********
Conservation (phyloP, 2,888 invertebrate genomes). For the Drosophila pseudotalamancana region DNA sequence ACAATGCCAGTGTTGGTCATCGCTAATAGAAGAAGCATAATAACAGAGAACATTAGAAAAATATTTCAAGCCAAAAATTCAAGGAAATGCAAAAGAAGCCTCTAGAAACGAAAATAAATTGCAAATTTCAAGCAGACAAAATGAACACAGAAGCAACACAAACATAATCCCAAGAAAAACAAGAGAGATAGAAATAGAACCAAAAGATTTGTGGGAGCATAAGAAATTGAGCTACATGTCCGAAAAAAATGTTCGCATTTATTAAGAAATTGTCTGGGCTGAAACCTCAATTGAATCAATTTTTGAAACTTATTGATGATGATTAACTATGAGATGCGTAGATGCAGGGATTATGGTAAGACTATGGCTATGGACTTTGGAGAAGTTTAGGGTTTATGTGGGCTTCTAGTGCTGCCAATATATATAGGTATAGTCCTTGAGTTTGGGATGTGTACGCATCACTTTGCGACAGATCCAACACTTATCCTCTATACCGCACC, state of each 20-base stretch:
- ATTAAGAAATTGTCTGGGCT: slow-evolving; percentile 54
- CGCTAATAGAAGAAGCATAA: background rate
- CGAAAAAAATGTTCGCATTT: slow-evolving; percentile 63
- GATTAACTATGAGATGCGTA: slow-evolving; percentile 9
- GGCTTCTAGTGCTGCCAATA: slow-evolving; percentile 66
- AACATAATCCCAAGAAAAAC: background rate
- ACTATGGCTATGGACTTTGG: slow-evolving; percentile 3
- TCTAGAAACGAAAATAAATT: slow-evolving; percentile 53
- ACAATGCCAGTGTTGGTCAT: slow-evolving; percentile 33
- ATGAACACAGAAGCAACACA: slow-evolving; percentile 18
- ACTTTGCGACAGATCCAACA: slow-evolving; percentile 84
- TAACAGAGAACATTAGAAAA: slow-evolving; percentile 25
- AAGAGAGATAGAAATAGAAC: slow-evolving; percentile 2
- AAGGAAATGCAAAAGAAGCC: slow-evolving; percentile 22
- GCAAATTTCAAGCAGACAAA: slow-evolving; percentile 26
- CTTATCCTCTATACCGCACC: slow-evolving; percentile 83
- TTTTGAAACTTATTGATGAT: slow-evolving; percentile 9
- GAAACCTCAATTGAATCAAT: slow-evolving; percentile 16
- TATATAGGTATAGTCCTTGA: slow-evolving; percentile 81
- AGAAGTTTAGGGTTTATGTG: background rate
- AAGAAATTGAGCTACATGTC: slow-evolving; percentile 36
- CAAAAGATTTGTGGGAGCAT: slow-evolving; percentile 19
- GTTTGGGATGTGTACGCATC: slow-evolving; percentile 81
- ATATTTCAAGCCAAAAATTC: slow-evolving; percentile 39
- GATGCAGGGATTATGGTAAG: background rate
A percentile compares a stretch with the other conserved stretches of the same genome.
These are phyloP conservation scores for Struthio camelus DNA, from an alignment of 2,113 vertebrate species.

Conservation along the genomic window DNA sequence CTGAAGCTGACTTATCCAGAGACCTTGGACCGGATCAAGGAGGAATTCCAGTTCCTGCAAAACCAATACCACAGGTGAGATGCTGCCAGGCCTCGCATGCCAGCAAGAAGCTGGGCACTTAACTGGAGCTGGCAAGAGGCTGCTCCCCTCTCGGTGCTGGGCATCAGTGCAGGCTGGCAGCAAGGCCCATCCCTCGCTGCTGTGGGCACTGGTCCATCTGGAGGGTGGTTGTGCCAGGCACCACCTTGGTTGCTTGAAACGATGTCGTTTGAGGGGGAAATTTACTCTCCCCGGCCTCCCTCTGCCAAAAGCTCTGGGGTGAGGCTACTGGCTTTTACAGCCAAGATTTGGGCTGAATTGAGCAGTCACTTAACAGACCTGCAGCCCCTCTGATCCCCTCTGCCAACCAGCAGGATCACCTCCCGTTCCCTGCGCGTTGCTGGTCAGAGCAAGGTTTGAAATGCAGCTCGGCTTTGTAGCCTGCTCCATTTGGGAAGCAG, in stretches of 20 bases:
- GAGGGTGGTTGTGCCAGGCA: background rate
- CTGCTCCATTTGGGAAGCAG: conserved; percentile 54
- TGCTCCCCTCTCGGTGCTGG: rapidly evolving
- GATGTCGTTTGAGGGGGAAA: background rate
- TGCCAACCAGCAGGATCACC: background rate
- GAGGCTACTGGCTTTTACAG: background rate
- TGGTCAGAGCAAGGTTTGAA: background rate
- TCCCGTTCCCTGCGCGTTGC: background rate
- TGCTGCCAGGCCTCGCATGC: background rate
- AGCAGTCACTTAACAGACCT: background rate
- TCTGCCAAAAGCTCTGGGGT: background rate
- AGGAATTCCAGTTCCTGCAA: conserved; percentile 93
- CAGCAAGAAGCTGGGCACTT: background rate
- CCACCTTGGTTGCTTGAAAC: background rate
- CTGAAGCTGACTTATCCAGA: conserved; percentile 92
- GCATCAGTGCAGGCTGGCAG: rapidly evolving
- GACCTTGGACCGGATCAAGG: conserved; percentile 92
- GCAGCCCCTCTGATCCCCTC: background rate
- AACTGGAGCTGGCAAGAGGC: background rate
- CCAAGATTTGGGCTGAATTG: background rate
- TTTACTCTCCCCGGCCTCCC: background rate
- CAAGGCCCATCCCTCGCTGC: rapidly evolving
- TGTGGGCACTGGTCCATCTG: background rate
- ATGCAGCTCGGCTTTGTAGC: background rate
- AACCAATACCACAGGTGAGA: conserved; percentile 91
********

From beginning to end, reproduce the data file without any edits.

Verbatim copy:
Conservation (phyloP, 2,888 invertebrate genomes). For the Drosophila pseudotalamancana region DNA sequence ACAATGCCAGTGTTGGTCATCGCTAATAGAAGAAGCATAATAACAGAGAACATTAGAAAAATATTTCAAGCCAAAAATTCAAGGAAATGCAAAAGAAGCCTCTAGAAACGAAAATAAATTGCAAATTTCAAGCAGACAAAATGAACACAGAAGCAACACAAACATAATCCCAAGAAAAACAAGAGAGATAGAAATAGAACCAAAAGATTTGTGGGAGCATAAGAAATTGAGCTACATGTCCGAAAAAAATGTTCGCATTTATTAAGAAATTGTCTGGGCTGAAACCTCAATTGAATCAATTTTTGAAACTTATTGATGATGATTAACTATGAGATGCGTAGATGCAGGGATTATGGTAAGACTATGGCTATGGACTTTGGAGAAGTTTAGGGTTTATGTGGGCTTCTAGTGCTGCCAATATATATAGGTATAGTCCTTGAGTTTGGGATGTGTACGCATCACTTTGCGACAGATCCAACACTTATCCTCTATACCGCACC, state of each 20-base stretch:
- ATTAAGAAATTGTCTGGGCT: slow-evolving; percentile 54
- CGCTAATAGAAGAAGCATAA: background rate
- CGAAAAAAATGTTCGCATTT: slow-evolving; percentile 63
- GATTAACTATGAGATGCGTA: slow-evolving; percentile 9
- GGCTTCTAGTGCTGCCAATA: slow-evolving; percentile 66
- AACATAATCCCAAGAAAAAC: background rate
- ACTATGGCTATGGACTTTGG: slow-evolving; percentile 3
- TCTAGAAACGAAAATAAATT: slow-evolving; percentile 53
- ACAATGCCAGTGTTGGTCAT: slow-evolving; percentile 33
- ATGAACACAGAAGCAACACA: slow-evolving; percentile 18
- ACTTTGCGACAGATCCAACA: slow-evolving; percentile 84
- TAACAGAGAACATTAGAAAA: slow-evolving; percentile 25
- AAGAGAGATAGAAATAGAAC: slow-evolving; percentile 2
- AAGGAAATGCAAAAGAAGCC: slow-evolving; percentile 22
- GCAAATTTCAAGCAGACAAA: slow-evolving; percentile 26
- CTTATCCTCTATACCGCACC: slow-evolving; percentile 83
- TTTTGAAACTTATTGATGAT: slow-evolving; percentile 9
- GAAACCTCAATTGAATCAAT: slow-evolving; percentile 16
- TATATAGGTATAGTCCTTGA: slow-evolving; percentile 81
- AGAAGTTTAGGGTTTATGTG: background rate
- AAGAAATTGAGCTACATGTC: slow-evolving; percentile 36
- CAAAAGATTTGTGGGAGCAT: slow-evolving; percentile 19
- GTTTGGGATGTGTACGCATC: slow-evolving; percentile 81
- ATATTTCAAGCCAAAAATTC: slow-evolving; percentile 39
- GATGCAGGGATTATGGTAAG: background rate
A percentile compares a stretch with the other conserved stretches of the same genome.
These are phyloP conservation scores for Struthio camelus DNA, from an alignment of 2,113 vertebrate species.

Conservation along the genomic window DNA sequence CTGAAGCTGACTTATCCAGAGACCTTGGACCGGATCAAGGAGGAATTCCAGTTCCTGCAAAACCAATACCACAGGTGAGATGCTGCCAGGCCTCGCATGCCAGCAAGAAGCTGGGCACTTAACTGGAGCTGGCAAGAGGCTGCTCCCCTCTCGGTGCTGGGCATCAGTGCAGGCTGGCAGCAAGGCCCATCCCTCGCTGCTGTGGGCACTGGTCCATCTGGAGGGTGGTTGTGCCAGGCACCACCTTGGTTGCTTGAAACGATGTCGTTTGAGGGGGAAATTTACTCTCCCCGGCCTCCCTCTGCCAAAAGCTCTGGGGTGAGGCTACTGGCTTTTACAGCCAAGATTTGGGCTGAATTGAGCAGTCACTTAACAGACCTGCAGCCCCTCTGATCCCCTCTGCCAACCAGCAGGATCACCTCCCGTTCCCTGCGCGTTGCTGGTCAGAGCAAGGTTTGAAATGCAGCTCGGCTTTGTAGCCTGCTCCATTTGGGAAGCAG, in stretches of 20 bases:
- GAGGGTGGTTGTGCCAGGCA: background rate
- CTGCTCCATTTGGGAAGCAG: conserved; percentile 54
- TGCTCCCCTCTCGGTGCTGG: rapidly evolving
- GATGTCGTTTGAGGGGGAAA: background rate
- TGCCAACCAGCAGGATCACC: background rate
- GAGGCTACTGGCTTTTACAG: background rate
- TGGTCAGAGCAAGGTTTGAA: background rate
- TCCCGTTCCCTGCGCGTTGC: background rate
- TGCTGCCAGGCCTCGCATGC: background rate
- AGCAGTCACTTAACAGACCT: background rate
- TCTGCCAAAAGCTCTGGGGT: background rate
- AGGAATTCCAGTTCCTGCAA: conserved; percentile 93
- CAGCAAGAAGCTGGGCACTT: background rate
- CCACCTTGGTTGCTTGAAAC: background rate
- CTGAAGCTGACTTATCCAGA: conserved; percentile 92
- GCATCAGTGCAGGCTGGCAG: rapidly evolving
- GACCTTGGACCGGATCAAGG: conserved; percentile 92
- GCAGCCCCTCTGATCCCCTC: background rate
- AACTGGAGCTGGCAAGAGGC: background rate
- CCAAGATTTGGGCTGAATTG: background rate
- TTTACTCTCCCCGGCCTCCC: background rate
- CAAGGCCCATCCCTCGCTGC: rapidly evolving
- TGTGGGCACTGGTCCATCTG: background rate
- ATGCAGCTCGGCTTTGTAGC: background rate
- AACCAATACCACAGGTGAGA: conserved; percentile 91